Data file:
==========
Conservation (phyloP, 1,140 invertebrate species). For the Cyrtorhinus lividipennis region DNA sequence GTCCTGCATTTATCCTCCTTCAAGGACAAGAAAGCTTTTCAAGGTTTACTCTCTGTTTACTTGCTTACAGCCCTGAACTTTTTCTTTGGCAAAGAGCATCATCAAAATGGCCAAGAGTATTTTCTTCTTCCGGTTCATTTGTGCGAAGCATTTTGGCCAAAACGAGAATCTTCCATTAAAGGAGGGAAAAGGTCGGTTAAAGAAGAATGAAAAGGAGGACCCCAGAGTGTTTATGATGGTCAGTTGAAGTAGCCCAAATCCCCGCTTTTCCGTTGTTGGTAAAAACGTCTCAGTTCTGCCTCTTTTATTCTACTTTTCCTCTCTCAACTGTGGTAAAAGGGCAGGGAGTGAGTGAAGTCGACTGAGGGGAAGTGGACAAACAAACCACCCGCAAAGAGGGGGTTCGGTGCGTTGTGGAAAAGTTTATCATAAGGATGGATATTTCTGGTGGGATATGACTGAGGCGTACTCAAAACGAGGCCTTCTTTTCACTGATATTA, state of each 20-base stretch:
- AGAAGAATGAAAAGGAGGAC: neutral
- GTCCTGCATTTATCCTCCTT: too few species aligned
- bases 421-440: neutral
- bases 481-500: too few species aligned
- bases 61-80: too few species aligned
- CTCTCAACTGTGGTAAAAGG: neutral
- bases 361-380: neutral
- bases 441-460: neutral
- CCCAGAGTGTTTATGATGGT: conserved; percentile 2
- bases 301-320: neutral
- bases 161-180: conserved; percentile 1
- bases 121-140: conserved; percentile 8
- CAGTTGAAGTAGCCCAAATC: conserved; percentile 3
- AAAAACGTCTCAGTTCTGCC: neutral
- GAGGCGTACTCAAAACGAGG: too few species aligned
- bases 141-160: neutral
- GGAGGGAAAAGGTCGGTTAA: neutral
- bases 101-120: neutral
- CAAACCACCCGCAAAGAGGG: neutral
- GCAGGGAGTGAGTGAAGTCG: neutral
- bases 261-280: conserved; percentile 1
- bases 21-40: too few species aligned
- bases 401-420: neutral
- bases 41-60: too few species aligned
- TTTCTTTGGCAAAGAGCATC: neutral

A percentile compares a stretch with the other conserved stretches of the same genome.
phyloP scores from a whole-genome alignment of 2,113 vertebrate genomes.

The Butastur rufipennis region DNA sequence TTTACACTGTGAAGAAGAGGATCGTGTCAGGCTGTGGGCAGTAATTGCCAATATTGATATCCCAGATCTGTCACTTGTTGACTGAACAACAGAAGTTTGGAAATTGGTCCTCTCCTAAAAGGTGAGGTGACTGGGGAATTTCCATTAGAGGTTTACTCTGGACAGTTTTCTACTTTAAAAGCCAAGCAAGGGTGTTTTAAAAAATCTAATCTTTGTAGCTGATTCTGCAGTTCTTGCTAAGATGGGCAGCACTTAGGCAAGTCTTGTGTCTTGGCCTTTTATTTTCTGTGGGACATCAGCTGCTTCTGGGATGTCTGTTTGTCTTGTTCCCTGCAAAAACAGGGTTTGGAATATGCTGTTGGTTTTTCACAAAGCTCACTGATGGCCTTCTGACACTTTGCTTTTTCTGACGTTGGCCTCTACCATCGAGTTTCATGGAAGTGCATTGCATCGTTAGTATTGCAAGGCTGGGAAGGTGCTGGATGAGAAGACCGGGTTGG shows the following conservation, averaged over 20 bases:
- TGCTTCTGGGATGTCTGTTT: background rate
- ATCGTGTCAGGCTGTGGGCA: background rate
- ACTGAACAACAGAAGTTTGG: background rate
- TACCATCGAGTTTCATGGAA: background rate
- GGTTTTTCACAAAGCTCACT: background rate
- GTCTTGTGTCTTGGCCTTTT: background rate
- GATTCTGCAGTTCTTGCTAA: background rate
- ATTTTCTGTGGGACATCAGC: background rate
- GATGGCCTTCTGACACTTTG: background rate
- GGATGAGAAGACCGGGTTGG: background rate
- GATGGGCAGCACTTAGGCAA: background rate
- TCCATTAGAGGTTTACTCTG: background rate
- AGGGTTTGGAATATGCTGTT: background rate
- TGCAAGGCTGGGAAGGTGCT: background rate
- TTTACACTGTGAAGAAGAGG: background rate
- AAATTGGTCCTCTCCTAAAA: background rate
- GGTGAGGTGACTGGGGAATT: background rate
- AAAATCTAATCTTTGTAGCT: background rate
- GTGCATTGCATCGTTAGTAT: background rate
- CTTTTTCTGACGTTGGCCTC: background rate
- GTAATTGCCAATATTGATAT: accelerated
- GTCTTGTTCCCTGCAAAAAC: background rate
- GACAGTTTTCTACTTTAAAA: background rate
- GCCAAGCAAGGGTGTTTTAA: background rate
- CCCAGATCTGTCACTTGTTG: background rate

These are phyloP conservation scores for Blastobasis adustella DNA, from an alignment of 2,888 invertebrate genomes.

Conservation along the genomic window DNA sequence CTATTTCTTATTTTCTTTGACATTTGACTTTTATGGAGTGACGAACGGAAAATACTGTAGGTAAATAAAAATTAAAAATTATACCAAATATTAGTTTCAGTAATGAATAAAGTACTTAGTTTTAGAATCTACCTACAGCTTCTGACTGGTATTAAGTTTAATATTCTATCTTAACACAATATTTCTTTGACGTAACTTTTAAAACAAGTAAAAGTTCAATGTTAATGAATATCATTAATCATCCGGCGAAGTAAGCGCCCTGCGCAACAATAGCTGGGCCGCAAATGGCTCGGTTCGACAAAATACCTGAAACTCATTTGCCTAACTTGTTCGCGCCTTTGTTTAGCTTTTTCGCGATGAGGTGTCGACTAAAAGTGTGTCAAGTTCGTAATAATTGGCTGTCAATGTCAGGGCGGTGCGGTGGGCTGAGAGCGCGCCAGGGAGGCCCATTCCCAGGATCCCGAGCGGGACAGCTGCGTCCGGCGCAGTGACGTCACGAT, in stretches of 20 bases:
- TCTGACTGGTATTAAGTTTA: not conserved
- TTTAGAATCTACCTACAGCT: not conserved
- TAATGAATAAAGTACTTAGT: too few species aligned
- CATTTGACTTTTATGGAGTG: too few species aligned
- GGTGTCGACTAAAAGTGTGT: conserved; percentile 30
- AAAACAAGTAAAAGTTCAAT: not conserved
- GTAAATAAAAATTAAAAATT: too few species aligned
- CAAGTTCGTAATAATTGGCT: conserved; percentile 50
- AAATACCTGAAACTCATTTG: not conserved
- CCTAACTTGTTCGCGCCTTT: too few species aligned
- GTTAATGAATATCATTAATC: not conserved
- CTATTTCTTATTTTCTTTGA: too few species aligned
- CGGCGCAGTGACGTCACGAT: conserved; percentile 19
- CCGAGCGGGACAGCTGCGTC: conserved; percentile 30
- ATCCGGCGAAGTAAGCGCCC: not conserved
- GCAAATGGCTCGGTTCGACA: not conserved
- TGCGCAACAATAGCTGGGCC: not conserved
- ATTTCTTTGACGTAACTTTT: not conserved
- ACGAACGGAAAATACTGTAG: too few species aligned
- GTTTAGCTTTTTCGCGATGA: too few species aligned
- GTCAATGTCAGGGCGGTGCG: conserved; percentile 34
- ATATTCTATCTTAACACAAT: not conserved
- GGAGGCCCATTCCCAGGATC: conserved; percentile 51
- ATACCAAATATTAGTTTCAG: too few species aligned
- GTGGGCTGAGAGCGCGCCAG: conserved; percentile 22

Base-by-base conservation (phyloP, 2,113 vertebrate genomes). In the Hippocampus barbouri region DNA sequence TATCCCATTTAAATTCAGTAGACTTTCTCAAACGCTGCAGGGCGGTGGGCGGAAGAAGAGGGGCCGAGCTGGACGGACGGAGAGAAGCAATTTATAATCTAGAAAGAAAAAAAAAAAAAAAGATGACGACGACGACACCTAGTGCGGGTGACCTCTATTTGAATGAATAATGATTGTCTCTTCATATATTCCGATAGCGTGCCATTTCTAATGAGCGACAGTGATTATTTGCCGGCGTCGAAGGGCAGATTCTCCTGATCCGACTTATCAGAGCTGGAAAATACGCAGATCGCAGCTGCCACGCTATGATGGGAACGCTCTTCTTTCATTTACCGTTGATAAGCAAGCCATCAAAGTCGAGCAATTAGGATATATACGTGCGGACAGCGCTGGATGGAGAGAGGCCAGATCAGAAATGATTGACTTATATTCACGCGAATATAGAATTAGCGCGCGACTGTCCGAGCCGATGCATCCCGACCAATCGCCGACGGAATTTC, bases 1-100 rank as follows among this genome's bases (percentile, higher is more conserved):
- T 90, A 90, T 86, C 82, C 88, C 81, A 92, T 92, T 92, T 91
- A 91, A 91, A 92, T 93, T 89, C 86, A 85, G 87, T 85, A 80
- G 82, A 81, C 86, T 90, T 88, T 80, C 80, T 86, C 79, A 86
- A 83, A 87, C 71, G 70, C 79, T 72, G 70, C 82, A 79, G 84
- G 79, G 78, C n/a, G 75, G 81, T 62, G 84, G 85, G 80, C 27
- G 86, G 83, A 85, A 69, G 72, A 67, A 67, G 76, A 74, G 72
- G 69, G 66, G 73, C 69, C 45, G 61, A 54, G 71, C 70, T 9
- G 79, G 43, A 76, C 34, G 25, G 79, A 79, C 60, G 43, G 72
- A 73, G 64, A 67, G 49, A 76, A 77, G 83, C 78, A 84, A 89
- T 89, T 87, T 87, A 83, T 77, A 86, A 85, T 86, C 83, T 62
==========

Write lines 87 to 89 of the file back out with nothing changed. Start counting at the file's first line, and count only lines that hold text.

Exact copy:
- G 79, G 78, C n/a, G 75, G 81, T 62, G 84, G 85, G 80, C 27
- G 86, G 83, A 85, A 69, G 72, A 67, A 67, G 76, A 74, G 72
- G 69, G 66, G 73, C 69, C 45, G 61, A 54, G 71, C 70, T 9